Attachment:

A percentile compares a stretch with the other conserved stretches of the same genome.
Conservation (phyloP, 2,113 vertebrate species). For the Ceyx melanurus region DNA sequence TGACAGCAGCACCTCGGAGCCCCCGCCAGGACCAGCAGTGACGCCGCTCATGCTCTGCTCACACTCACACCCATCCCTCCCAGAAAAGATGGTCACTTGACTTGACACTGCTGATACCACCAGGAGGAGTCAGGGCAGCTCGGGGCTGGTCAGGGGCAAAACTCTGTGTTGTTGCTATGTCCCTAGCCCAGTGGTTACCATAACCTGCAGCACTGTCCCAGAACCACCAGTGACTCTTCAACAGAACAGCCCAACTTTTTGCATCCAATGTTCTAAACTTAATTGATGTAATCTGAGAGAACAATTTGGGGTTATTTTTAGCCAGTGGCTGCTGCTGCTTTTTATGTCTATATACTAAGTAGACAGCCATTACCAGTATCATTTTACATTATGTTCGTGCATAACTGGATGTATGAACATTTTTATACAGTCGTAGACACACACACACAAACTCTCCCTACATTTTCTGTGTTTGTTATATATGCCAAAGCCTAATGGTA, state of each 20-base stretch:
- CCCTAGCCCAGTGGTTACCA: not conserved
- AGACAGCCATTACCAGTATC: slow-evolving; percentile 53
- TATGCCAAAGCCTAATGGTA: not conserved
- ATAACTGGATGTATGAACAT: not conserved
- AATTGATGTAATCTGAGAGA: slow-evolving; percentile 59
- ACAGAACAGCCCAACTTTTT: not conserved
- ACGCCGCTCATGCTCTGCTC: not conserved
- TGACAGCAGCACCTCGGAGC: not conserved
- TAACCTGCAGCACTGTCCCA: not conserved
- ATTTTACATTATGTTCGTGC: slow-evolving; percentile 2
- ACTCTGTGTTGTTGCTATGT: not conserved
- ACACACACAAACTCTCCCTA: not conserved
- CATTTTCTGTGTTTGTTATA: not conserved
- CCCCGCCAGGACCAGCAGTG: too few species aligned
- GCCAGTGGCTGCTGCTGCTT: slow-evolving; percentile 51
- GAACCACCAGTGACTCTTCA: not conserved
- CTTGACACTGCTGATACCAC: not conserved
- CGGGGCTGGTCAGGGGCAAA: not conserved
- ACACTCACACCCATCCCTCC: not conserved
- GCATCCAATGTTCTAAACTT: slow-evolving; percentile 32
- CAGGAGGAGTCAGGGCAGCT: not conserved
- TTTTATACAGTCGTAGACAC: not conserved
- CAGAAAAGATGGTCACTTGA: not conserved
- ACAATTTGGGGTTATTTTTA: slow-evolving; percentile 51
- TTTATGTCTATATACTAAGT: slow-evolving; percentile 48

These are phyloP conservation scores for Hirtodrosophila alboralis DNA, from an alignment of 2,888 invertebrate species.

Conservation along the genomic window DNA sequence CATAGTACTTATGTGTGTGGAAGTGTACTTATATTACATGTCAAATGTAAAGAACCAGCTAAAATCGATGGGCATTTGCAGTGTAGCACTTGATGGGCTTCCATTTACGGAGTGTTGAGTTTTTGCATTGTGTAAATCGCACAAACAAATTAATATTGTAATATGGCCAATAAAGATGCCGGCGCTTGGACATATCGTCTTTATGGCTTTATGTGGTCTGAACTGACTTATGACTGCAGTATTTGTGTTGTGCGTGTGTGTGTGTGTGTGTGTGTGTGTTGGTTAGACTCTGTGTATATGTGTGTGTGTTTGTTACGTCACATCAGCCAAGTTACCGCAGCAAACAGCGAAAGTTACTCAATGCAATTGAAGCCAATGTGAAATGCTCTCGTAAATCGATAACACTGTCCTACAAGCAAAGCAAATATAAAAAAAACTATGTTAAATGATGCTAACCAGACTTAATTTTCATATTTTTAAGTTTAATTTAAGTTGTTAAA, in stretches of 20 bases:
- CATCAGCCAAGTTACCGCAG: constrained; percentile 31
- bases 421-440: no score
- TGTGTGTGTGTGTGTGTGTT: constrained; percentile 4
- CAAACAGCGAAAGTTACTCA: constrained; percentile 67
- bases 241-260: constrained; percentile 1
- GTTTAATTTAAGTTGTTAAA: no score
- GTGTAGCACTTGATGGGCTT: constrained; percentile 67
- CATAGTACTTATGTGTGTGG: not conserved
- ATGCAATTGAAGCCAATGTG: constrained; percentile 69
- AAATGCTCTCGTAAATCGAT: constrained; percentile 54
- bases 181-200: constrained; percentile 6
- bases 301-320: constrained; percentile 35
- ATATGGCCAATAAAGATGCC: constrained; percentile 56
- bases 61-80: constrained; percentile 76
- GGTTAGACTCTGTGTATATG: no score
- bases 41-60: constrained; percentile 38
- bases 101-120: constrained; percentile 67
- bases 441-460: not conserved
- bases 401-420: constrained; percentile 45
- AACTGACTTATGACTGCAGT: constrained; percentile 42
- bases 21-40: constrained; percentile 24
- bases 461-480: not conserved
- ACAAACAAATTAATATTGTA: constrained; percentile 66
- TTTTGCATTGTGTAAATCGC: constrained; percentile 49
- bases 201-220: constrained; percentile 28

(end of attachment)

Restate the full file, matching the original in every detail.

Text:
A percentile compares a stretch with the other conserved stretches of the same genome.
Conservation (phyloP, 2,113 vertebrate species). For the Ceyx melanurus region DNA sequence TGACAGCAGCACCTCGGAGCCCCCGCCAGGACCAGCAGTGACGCCGCTCATGCTCTGCTCACACTCACACCCATCCCTCCCAGAAAAGATGGTCACTTGACTTGACACTGCTGATACCACCAGGAGGAGTCAGGGCAGCTCGGGGCTGGTCAGGGGCAAAACTCTGTGTTGTTGCTATGTCCCTAGCCCAGTGGTTACCATAACCTGCAGCACTGTCCCAGAACCACCAGTGACTCTTCAACAGAACAGCCCAACTTTTTGCATCCAATGTTCTAAACTTAATTGATGTAATCTGAGAGAACAATTTGGGGTTATTTTTAGCCAGTGGCTGCTGCTGCTTTTTATGTCTATATACTAAGTAGACAGCCATTACCAGTATCATTTTACATTATGTTCGTGCATAACTGGATGTATGAACATTTTTATACAGTCGTAGACACACACACACAAACTCTCCCTACATTTTCTGTGTTTGTTATATATGCCAAAGCCTAATGGTA, state of each 20-base stretch:
- CCCTAGCCCAGTGGTTACCA: not conserved
- AGACAGCCATTACCAGTATC: slow-evolving; percentile 53
- TATGCCAAAGCCTAATGGTA: not conserved
- ATAACTGGATGTATGAACAT: not conserved
- AATTGATGTAATCTGAGAGA: slow-evolving; percentile 59
- ACAGAACAGCCCAACTTTTT: not conserved
- ACGCCGCTCATGCTCTGCTC: not conserved
- TGACAGCAGCACCTCGGAGC: not conserved
- TAACCTGCAGCACTGTCCCA: not conserved
- ATTTTACATTATGTTCGTGC: slow-evolving; percentile 2
- ACTCTGTGTTGTTGCTATGT: not conserved
- ACACACACAAACTCTCCCTA: not conserved
- CATTTTCTGTGTTTGTTATA: not conserved
- CCCCGCCAGGACCAGCAGTG: too few species aligned
- GCCAGTGGCTGCTGCTGCTT: slow-evolving; percentile 51
- GAACCACCAGTGACTCTTCA: not conserved
- CTTGACACTGCTGATACCAC: not conserved
- CGGGGCTGGTCAGGGGCAAA: not conserved
- ACACTCACACCCATCCCTCC: not conserved
- GCATCCAATGTTCTAAACTT: slow-evolving; percentile 32
- CAGGAGGAGTCAGGGCAGCT: not conserved
- TTTTATACAGTCGTAGACAC: not conserved
- CAGAAAAGATGGTCACTTGA: not conserved
- ACAATTTGGGGTTATTTTTA: slow-evolving; percentile 51
- TTTATGTCTATATACTAAGT: slow-evolving; percentile 48

These are phyloP conservation scores for Hirtodrosophila alboralis DNA, from an alignment of 2,888 invertebrate species.

Conservation along the genomic window DNA sequence CATAGTACTTATGTGTGTGGAAGTGTACTTATATTACATGTCAAATGTAAAGAACCAGCTAAAATCGATGGGCATTTGCAGTGTAGCACTTGATGGGCTTCCATTTACGGAGTGTTGAGTTTTTGCATTGTGTAAATCGCACAAACAAATTAATATTGTAATATGGCCAATAAAGATGCCGGCGCTTGGACATATCGTCTTTATGGCTTTATGTGGTCTGAACTGACTTATGACTGCAGTATTTGTGTTGTGCGTGTGTGTGTGTGTGTGTGTGTGTGTTGGTTAGACTCTGTGTATATGTGTGTGTGTTTGTTACGTCACATCAGCCAAGTTACCGCAGCAAACAGCGAAAGTTACTCAATGCAATTGAAGCCAATGTGAAATGCTCTCGTAAATCGATAACACTGTCCTACAAGCAAAGCAAATATAAAAAAAACTATGTTAAATGATGCTAACCAGACTTAATTTTCATATTTTTAAGTTTAATTTAAGTTGTTAAA, in stretches of 20 bases:
- CATCAGCCAAGTTACCGCAG: constrained; percentile 31
- bases 421-440: no score
- TGTGTGTGTGTGTGTGTGTT: constrained; percentile 4
- CAAACAGCGAAAGTTACTCA: constrained; percentile 67
- bases 241-260: constrained; percentile 1
- GTTTAATTTAAGTTGTTAAA: no score
- GTGTAGCACTTGATGGGCTT: constrained; percentile 67
- CATAGTACTTATGTGTGTGG: not conserved
- ATGCAATTGAAGCCAATGTG: constrained; percentile 69
- AAATGCTCTCGTAAATCGAT: constrained; percentile 54
- bases 181-200: constrained; percentile 6
- bases 301-320: constrained; percentile 35
- ATATGGCCAATAAAGATGCC: constrained; percentile 56
- bases 61-80: constrained; percentile 76
- GGTTAGACTCTGTGTATATG: no score
- bases 41-60: constrained; percentile 38
- bases 101-120: constrained; percentile 67
- bases 441-460: not conserved
- bases 401-420: constrained; percentile 45
- AACTGACTTATGACTGCAGT: constrained; percentile 42
- bases 21-40: constrained; percentile 24
- bases 461-480: not conserved
- ACAAACAAATTAATATTGTA: constrained; percentile 66
- TTTTGCATTGTGTAAATCGC: constrained; percentile 49
- bases 201-220: constrained; percentile 28